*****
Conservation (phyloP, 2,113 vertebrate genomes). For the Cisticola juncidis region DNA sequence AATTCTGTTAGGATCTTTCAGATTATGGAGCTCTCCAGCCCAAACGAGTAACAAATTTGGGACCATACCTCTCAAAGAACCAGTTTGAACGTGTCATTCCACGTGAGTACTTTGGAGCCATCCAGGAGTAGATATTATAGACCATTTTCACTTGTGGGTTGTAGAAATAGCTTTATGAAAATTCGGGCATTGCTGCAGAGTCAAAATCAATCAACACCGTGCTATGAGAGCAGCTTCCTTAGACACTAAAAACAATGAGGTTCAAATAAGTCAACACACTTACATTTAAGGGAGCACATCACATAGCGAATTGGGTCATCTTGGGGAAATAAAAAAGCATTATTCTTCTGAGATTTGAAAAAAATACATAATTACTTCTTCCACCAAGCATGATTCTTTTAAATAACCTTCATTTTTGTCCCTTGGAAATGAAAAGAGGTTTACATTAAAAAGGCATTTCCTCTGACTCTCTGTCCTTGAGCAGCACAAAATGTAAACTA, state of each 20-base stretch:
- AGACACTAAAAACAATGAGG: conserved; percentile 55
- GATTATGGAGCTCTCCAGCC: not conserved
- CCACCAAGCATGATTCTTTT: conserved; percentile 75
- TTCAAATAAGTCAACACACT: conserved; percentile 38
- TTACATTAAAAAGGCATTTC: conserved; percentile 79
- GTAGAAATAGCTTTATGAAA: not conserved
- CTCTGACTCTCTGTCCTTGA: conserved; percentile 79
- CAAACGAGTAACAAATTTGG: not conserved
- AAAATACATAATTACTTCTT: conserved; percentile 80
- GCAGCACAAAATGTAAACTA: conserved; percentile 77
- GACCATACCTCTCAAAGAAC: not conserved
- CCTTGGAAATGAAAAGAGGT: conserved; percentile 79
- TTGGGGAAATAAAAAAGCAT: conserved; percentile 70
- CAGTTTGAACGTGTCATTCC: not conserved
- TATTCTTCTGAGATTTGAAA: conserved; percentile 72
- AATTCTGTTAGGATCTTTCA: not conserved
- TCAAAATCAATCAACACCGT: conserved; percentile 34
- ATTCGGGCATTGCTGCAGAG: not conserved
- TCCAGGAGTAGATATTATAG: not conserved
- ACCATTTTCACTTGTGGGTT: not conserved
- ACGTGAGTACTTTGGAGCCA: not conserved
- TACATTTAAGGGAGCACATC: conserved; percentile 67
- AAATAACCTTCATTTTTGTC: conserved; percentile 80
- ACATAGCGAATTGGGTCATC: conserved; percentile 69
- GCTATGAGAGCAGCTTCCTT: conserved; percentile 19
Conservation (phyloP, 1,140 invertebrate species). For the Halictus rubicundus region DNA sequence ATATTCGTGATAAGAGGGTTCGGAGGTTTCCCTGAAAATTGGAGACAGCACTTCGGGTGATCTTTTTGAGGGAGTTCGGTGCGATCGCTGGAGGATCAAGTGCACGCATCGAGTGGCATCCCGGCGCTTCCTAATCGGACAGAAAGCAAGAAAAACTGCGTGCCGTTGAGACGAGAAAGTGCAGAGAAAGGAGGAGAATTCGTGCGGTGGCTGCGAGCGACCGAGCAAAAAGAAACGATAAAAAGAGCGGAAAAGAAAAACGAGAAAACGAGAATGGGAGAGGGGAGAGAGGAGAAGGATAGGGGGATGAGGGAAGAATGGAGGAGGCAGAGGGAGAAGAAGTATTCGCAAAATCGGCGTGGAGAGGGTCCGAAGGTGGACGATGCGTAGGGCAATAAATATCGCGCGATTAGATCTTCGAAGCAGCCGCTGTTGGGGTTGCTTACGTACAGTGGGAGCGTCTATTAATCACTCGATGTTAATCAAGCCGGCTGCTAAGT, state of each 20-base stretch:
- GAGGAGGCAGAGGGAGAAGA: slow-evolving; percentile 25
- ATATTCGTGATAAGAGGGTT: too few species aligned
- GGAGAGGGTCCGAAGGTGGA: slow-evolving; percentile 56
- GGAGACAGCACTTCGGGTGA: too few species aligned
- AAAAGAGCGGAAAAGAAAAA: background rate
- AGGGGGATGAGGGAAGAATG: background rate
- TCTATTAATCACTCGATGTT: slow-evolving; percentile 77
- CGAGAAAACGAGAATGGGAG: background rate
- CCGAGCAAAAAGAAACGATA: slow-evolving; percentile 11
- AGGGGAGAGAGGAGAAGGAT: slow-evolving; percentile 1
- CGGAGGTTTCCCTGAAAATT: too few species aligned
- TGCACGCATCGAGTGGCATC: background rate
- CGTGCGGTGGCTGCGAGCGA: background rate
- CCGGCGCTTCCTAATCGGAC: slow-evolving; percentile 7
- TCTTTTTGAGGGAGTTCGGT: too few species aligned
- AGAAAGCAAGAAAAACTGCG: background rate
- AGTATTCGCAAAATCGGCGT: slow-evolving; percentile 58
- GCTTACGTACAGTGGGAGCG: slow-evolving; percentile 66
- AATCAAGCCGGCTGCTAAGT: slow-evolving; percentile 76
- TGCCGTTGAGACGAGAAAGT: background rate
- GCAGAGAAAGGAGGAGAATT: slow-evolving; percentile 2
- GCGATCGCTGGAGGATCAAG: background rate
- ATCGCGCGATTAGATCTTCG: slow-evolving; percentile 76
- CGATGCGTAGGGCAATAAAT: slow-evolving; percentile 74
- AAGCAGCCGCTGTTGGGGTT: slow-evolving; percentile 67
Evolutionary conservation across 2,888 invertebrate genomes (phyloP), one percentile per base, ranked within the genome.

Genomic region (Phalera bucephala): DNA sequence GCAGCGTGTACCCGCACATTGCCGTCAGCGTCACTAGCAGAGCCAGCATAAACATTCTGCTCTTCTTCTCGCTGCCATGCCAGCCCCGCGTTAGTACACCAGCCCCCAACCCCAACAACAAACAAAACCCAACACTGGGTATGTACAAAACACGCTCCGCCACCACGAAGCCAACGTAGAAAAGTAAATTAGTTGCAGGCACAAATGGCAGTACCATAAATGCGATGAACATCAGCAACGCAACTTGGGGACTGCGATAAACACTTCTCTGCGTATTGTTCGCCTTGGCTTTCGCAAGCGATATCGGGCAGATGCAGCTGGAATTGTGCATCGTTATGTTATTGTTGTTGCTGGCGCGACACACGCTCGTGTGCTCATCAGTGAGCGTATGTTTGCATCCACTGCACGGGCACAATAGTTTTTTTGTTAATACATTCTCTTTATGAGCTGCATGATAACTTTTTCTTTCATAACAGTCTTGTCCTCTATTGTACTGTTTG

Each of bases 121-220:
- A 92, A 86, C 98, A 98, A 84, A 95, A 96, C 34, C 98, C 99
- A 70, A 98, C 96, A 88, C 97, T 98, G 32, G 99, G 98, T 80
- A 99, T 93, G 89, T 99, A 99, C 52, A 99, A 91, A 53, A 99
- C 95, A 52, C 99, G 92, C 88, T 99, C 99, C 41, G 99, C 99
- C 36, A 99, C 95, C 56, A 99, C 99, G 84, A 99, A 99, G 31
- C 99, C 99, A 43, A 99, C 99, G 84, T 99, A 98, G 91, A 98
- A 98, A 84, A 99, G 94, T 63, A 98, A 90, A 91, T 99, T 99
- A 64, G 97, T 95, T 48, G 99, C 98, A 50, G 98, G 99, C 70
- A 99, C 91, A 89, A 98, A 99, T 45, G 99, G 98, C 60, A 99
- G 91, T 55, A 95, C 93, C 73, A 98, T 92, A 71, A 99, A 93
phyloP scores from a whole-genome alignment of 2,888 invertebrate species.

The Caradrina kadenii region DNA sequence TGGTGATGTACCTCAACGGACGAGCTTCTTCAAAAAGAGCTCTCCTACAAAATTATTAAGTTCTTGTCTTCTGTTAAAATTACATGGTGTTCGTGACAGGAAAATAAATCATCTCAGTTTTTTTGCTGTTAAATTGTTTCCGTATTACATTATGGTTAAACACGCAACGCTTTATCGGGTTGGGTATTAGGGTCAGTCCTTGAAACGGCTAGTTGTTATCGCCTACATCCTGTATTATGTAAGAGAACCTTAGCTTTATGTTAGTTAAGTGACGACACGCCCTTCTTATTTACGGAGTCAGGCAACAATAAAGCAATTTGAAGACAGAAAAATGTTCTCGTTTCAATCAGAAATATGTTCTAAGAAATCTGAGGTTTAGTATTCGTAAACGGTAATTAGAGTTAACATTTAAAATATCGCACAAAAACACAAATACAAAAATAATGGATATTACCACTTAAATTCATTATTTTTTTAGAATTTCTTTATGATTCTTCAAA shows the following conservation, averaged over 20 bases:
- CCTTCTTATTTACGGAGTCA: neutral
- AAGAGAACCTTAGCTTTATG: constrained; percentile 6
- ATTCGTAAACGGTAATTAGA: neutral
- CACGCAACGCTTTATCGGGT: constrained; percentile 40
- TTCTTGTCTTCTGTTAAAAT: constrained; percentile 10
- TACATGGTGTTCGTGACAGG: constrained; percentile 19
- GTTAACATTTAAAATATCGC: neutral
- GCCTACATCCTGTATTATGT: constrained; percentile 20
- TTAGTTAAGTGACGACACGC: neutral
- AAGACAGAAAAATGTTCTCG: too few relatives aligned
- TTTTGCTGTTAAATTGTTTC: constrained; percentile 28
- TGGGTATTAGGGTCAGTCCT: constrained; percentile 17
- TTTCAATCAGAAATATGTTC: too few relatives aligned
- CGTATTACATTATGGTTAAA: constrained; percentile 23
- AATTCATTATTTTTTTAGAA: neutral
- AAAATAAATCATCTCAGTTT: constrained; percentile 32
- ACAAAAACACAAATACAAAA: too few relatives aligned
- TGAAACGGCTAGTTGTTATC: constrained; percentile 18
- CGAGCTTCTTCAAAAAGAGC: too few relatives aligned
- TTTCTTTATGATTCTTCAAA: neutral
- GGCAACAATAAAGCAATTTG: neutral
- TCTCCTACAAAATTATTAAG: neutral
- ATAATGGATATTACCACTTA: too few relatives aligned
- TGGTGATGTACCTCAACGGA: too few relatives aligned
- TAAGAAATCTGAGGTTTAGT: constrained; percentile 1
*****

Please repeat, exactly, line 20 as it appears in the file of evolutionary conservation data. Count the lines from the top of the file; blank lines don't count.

- TCCAGGAGTAGATATTATAG: not conserved